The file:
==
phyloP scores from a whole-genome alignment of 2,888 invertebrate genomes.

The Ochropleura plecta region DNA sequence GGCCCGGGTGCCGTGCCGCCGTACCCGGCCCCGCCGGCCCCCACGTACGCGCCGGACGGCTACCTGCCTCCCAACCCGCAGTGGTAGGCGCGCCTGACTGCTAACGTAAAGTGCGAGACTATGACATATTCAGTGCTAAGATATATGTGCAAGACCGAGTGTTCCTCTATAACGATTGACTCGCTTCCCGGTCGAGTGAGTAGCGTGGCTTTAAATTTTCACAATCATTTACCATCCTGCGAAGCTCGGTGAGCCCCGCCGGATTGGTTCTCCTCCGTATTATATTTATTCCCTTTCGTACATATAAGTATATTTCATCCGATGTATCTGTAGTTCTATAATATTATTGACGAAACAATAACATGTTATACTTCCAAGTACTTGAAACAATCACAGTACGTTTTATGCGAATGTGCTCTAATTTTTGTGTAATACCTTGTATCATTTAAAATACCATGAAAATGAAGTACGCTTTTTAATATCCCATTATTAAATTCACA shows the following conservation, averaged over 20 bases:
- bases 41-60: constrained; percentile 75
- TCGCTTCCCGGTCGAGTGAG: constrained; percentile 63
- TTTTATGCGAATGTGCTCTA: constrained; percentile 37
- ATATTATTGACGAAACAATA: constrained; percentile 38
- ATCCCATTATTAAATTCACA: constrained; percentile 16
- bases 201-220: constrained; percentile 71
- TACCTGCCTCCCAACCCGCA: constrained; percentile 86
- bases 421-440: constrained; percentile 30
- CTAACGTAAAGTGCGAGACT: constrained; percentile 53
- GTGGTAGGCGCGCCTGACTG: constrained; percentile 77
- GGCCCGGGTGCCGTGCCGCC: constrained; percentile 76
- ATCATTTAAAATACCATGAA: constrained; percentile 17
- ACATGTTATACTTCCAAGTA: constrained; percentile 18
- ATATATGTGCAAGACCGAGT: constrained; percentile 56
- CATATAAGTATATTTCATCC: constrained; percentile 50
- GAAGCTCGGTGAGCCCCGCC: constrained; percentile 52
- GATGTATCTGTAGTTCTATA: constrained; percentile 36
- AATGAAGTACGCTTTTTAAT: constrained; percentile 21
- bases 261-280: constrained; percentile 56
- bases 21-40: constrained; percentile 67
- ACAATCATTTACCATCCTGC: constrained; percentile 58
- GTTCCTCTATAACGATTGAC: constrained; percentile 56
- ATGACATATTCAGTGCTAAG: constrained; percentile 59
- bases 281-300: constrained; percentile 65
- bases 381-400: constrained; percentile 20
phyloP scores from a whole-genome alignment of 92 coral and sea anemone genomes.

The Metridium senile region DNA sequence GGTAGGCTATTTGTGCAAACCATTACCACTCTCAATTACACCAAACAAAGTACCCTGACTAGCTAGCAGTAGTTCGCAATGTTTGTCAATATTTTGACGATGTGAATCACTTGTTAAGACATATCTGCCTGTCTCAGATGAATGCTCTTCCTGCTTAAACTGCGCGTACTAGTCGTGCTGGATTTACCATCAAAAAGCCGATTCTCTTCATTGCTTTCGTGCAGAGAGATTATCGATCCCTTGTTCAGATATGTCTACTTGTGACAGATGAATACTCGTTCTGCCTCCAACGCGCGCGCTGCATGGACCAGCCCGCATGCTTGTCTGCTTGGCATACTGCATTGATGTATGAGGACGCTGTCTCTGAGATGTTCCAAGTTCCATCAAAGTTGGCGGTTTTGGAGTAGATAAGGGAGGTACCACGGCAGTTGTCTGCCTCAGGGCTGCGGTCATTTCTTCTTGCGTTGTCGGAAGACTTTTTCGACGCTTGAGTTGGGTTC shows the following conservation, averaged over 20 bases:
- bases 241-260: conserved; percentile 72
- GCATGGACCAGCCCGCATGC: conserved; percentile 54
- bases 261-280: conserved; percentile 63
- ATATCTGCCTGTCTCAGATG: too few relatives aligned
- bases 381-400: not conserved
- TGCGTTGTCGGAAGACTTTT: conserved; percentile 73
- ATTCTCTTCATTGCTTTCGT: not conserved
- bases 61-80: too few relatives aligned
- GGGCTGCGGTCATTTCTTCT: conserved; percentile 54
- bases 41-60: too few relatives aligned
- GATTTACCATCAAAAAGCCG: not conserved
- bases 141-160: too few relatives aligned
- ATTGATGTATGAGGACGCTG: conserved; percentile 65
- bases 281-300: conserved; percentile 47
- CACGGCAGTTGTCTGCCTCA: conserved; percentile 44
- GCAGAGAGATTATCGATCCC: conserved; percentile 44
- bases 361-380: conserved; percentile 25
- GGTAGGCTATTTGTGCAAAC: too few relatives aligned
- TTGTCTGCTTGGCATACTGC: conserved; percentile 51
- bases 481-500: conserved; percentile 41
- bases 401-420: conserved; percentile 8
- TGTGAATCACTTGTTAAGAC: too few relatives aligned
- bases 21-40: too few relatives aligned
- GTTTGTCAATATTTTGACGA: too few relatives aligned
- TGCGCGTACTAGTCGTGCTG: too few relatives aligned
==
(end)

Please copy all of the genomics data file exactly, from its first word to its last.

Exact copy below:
phyloP scores from a whole-genome alignment of 2,888 invertebrate genomes.

The Ochropleura plecta region DNA sequence GGCCCGGGTGCCGTGCCGCCGTACCCGGCCCCGCCGGCCCCCACGTACGCGCCGGACGGCTACCTGCCTCCCAACCCGCAGTGGTAGGCGCGCCTGACTGCTAACGTAAAGTGCGAGACTATGACATATTCAGTGCTAAGATATATGTGCAAGACCGAGTGTTCCTCTATAACGATTGACTCGCTTCCCGGTCGAGTGAGTAGCGTGGCTTTAAATTTTCACAATCATTTACCATCCTGCGAAGCTCGGTGAGCCCCGCCGGATTGGTTCTCCTCCGTATTATATTTATTCCCTTTCGTACATATAAGTATATTTCATCCGATGTATCTGTAGTTCTATAATATTATTGACGAAACAATAACATGTTATACTTCCAAGTACTTGAAACAATCACAGTACGTTTTATGCGAATGTGCTCTAATTTTTGTGTAATACCTTGTATCATTTAAAATACCATGAAAATGAAGTACGCTTTTTAATATCCCATTATTAAATTCACA shows the following conservation, averaged over 20 bases:
- bases 41-60: constrained; percentile 75
- TCGCTTCCCGGTCGAGTGAG: constrained; percentile 63
- TTTTATGCGAATGTGCTCTA: constrained; percentile 37
- ATATTATTGACGAAACAATA: constrained; percentile 38
- ATCCCATTATTAAATTCACA: constrained; percentile 16
- bases 201-220: constrained; percentile 71
- TACCTGCCTCCCAACCCGCA: constrained; percentile 86
- bases 421-440: constrained; percentile 30
- CTAACGTAAAGTGCGAGACT: constrained; percentile 53
- GTGGTAGGCGCGCCTGACTG: constrained; percentile 77
- GGCCCGGGTGCCGTGCCGCC: constrained; percentile 76
- ATCATTTAAAATACCATGAA: constrained; percentile 17
- ACATGTTATACTTCCAAGTA: constrained; percentile 18
- ATATATGTGCAAGACCGAGT: constrained; percentile 56
- CATATAAGTATATTTCATCC: constrained; percentile 50
- GAAGCTCGGTGAGCCCCGCC: constrained; percentile 52
- GATGTATCTGTAGTTCTATA: constrained; percentile 36
- AATGAAGTACGCTTTTTAAT: constrained; percentile 21
- bases 261-280: constrained; percentile 56
- bases 21-40: constrained; percentile 67
- ACAATCATTTACCATCCTGC: constrained; percentile 58
- GTTCCTCTATAACGATTGAC: constrained; percentile 56
- ATGACATATTCAGTGCTAAG: constrained; percentile 59
- bases 281-300: constrained; percentile 65
- bases 381-400: constrained; percentile 20
phyloP scores from a whole-genome alignment of 92 coral and sea anemone genomes.

The Metridium senile region DNA sequence GGTAGGCTATTTGTGCAAACCATTACCACTCTCAATTACACCAAACAAAGTACCCTGACTAGCTAGCAGTAGTTCGCAATGTTTGTCAATATTTTGACGATGTGAATCACTTGTTAAGACATATCTGCCTGTCTCAGATGAATGCTCTTCCTGCTTAAACTGCGCGTACTAGTCGTGCTGGATTTACCATCAAAAAGCCGATTCTCTTCATTGCTTTCGTGCAGAGAGATTATCGATCCCTTGTTCAGATATGTCTACTTGTGACAGATGAATACTCGTTCTGCCTCCAACGCGCGCGCTGCATGGACCAGCCCGCATGCTTGTCTGCTTGGCATACTGCATTGATGTATGAGGACGCTGTCTCTGAGATGTTCCAAGTTCCATCAAAGTTGGCGGTTTTGGAGTAGATAAGGGAGGTACCACGGCAGTTGTCTGCCTCAGGGCTGCGGTCATTTCTTCTTGCGTTGTCGGAAGACTTTTTCGACGCTTGAGTTGGGTTC shows the following conservation, averaged over 20 bases:
- bases 241-260: conserved; percentile 72
- GCATGGACCAGCCCGCATGC: conserved; percentile 54
- bases 261-280: conserved; percentile 63
- ATATCTGCCTGTCTCAGATG: too few relatives aligned
- bases 381-400: not conserved
- TGCGTTGTCGGAAGACTTTT: conserved; percentile 73
- ATTCTCTTCATTGCTTTCGT: not conserved
- bases 61-80: too few relatives aligned
- GGGCTGCGGTCATTTCTTCT: conserved; percentile 54
- bases 41-60: too few relatives aligned
- GATTTACCATCAAAAAGCCG: not conserved
- bases 141-160: too few relatives aligned
- ATTGATGTATGAGGACGCTG: conserved; percentile 65
- bases 281-300: conserved; percentile 47
- CACGGCAGTTGTCTGCCTCA: conserved; percentile 44
- GCAGAGAGATTATCGATCCC: conserved; percentile 44
- bases 361-380: conserved; percentile 25
- GGTAGGCTATTTGTGCAAAC: too few relatives aligned
- TTGTCTGCTTGGCATACTGC: conserved; percentile 51
- bases 481-500: conserved; percentile 41
- bases 401-420: conserved; percentile 8
- TGTGAATCACTTGTTAAGAC: too few relatives aligned
- bases 21-40: too few relatives aligned
- GTTTGTCAATATTTTGACGA: too few relatives aligned
- TGCGCGTACTAGTCGTGCTG: too few relatives aligned